Now streaming: Alaska Native and First Nations films during online festival

Vision Maker Media’s First Indigenous Online Film Festival is showcasing three films focused on stories about Alaska Native and First Nations history. The films are part of the festival’s history and environment showcase and are available to watch for a limited time.

Director Christopher Waats’daa Auchter preserves a special moment in the Haida’s recent past with his short documentary “Now Is The Time.”

Auchter brings the viewer back to a day in 1969 when a totem pole was raised in the village of Old Masset on Haida Gwaii, just south of the Alaska panhandle. It was the first time a totem pole had been raised there in almost a century after a decades-long ban on First Nations art and culture.

Haida filmmaker Christopher Auchter's "Now Is the Time" tells the story of internationally renowned Haida carver Robert Davidson who was 22 years old, when he committed to carving the first new totem pole in Old Massett in almost a century. Auchter revisits August 1969, when the entire village gathered to celebrate the event that would signal the rebirth of the Haida spirit.
Haida filmmaker Christopher Auchter’s “Now Is the Time” tells the story of internationally renowned Haida carver Robert Davidson who was 22 years old, when he committed to carving the first new totem pole in Old Massett in almost a century. Auchter revisits August 1969, when the entire village gathered to celebrate the event that would signal the rebirth of the Haida spirit.

Auchter weaves archival footage with interviews of community elders who were there that day and with the totem pole’s carvers, Robert and Reg Davidson. In one scene, Auchter uses animation to bring Haida art and language to life.

“Imagine your world without art,” Auchter says in the film. “Now imagine if you were the one to help bring it back.”

Auchter says he was inspired by Barbara Wilson, a community leader who helped bring the National Film Board of Canada to produce a film from the original footage in 1969.

But Wilson was pushed out of the post-production process and didn’t see the film for another 50 years. Auchter says when she finally did see it, she wasn’t happy with the end result.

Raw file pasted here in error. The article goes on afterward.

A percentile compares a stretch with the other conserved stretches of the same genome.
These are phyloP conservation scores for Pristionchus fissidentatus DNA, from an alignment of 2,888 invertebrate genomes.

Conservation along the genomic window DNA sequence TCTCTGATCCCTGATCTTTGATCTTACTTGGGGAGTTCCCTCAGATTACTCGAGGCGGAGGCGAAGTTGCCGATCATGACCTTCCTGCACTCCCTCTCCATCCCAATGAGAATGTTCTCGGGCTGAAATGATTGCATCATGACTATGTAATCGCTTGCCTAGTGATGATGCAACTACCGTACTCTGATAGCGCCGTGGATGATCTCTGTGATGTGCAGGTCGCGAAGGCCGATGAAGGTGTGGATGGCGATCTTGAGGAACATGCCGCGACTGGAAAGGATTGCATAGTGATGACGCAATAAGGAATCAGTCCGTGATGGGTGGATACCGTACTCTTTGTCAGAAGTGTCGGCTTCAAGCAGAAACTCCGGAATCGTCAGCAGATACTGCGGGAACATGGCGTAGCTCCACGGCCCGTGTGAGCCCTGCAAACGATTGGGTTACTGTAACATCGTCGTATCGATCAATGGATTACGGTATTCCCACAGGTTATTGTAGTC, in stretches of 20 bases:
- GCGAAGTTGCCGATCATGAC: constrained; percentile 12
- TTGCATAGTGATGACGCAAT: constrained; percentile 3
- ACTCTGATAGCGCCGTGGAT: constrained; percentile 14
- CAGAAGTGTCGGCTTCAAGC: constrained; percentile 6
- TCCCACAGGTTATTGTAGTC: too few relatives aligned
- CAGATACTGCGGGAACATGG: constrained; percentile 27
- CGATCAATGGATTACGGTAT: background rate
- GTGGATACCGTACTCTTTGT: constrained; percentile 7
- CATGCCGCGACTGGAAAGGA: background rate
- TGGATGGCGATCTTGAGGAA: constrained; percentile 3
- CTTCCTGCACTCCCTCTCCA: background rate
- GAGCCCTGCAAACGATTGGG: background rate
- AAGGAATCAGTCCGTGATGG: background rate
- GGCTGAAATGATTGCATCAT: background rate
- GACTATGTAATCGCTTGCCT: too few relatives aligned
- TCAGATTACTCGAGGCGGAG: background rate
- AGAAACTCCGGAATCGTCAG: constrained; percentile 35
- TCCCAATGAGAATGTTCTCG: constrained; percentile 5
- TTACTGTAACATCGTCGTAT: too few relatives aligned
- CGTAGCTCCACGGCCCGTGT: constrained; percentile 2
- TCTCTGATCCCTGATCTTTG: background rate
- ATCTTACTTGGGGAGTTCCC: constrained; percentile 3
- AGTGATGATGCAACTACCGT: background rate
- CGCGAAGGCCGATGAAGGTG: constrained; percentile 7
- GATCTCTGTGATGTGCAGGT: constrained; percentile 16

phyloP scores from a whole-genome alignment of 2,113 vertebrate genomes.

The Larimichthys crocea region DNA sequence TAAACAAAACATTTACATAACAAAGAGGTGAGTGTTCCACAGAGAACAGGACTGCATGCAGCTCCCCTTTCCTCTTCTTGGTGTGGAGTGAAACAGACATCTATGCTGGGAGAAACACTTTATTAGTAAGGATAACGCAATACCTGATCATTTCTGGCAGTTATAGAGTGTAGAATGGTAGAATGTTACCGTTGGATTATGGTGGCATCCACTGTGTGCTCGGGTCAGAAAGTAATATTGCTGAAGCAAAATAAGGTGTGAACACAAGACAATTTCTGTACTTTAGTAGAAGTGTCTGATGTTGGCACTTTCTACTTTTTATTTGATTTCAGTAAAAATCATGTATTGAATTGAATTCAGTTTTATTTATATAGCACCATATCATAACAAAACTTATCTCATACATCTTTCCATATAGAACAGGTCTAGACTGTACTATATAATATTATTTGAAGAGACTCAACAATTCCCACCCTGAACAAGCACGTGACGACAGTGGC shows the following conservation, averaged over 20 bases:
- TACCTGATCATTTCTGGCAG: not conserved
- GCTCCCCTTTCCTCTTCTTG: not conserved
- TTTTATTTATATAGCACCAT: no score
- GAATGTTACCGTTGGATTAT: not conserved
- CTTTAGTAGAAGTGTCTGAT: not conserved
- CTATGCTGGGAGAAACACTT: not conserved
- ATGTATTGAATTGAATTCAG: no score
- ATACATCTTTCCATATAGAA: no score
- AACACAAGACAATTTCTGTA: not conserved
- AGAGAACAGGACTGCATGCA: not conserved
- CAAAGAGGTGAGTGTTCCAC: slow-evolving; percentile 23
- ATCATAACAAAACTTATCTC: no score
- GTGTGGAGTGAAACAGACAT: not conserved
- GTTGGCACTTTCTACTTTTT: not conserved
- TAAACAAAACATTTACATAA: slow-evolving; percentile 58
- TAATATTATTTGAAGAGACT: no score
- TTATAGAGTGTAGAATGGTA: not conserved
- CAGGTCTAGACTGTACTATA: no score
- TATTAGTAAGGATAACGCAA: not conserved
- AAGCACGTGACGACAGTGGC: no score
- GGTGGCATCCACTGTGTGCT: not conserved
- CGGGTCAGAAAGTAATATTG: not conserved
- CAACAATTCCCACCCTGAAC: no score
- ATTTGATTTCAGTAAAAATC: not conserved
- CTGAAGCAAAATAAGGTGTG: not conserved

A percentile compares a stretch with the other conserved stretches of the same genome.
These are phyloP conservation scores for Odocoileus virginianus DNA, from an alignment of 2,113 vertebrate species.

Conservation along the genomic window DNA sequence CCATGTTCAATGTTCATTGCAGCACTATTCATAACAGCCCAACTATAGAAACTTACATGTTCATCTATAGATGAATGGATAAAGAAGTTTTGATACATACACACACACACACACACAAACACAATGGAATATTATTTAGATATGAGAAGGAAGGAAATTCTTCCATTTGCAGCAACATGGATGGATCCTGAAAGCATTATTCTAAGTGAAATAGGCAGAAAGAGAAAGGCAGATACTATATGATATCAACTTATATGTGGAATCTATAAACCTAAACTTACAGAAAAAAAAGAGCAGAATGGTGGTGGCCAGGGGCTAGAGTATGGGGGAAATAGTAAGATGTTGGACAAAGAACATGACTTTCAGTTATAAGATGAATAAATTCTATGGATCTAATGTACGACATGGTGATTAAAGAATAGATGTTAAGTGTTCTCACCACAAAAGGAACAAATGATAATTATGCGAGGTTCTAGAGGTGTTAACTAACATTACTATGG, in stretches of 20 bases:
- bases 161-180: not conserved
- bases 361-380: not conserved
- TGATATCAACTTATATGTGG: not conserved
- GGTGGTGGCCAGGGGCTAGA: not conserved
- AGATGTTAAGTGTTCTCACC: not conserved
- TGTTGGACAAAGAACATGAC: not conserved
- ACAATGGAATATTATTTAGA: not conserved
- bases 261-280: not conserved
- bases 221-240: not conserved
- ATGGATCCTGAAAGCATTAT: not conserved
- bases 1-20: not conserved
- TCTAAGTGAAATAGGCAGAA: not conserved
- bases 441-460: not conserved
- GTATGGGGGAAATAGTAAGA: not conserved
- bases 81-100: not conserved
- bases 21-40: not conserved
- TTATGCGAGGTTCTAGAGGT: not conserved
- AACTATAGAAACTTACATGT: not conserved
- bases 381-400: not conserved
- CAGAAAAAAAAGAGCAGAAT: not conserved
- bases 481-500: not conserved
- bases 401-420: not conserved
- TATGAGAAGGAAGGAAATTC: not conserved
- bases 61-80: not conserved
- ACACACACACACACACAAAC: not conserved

So he took up the task of directing the new documentary.

“I didn’t know about this story going into it and going ‘oh wow, this happened.’ and then every time I dug into the story a little more, it just became clear that it was such a pivotal moment in our recent history,” Auchter said.

When the totem pole is finally raised, Haida people celebrate with dancing a potlatch. And Auchter says the totem is still there today.

“Yes it is. It’s in marvelous shape,” he said. “I think it puts other 50-year-olds to shame. It looks so good.”

Haida filmmaker Christopher Auchter's "Now Is the Time" tells the story of internationally renowned Haida carver Robert Davidson who was 22 years old, when he committed to carving the first new totem pole in Old Massett in almost a century. Auchter revisits August 1969, when the entire village gathered to celebrate the event that would signal the rebirth of the Haida spirit.
Haida filmmaker Christopher Auchter’s “Now Is the Time,” weaves animation, interviews, and original footage shot by what was then known as the NFB’s Indian Film Crew to tell the story of a totem pole and what it means to the village of Old Masset on Haida Gwaii.

“Now Is The Time” is one of three films focused in and around Alaska showcased in Vision Maker’s First Indigenous Online Film Festival this week.

The others go back a little further in history in a two-part documentary mini-series titled “A Kayak To Carry Us: Lived Knowledge” and “Stories in Stone” about preserving Alutiiq Sugpiaq culture.

Directed by Mark Blaine and produced by Torsten Kjellstrand, the films take place on Kodiak Island, where Sven Haakanson Jr. grew up.

“I have a responsibility to make sure that we are able to share this knowledge with communities by bringing it home and giving the knowledge back to our community so that they can have a living context.”

Haakanson is a curator at Burke Museum in Seattle. He’s interviewed in both films about his efforts to preserve the past on Kodiak Island.

In “Lived Knowledge,” Haakanson shares his perspective of building a traditional Alutiiq kayak.

“What do you learn from building a boat? Well you learn patience, you learn that your assumptions are probably wrong and you gain a deep respect for the people that were actually making these boats,” he said.

In “Stories in Stone” he shows what it takes to document the 7,500-year-old petroglyphs carved in the rocks near the village of Akhiok. The ancient carvings are being eroded because of rising sea levels and increasingly strong storms.

And while both documentaries are centered on the old, Haakanson says he also learned something new during one of his visits to Akhiok.

One day, while he was pecking on the rocks where the petroglyphs are carved, a seal popped out of the water.

“I was sitting there pecking and it’s like, ‘oh, my goodness, a seal!’ Like I didn’t think anything of it. And then all of a sudden, it popped up even closer is like “Oh!” And so I tested it out, you know, tested it out again, but at the end of the week and it was like, ‘Wow, that actually worked.’”

All three films are available to watch for free on Vision Maker’s First Indigenous Online Film Festival page until September 14.

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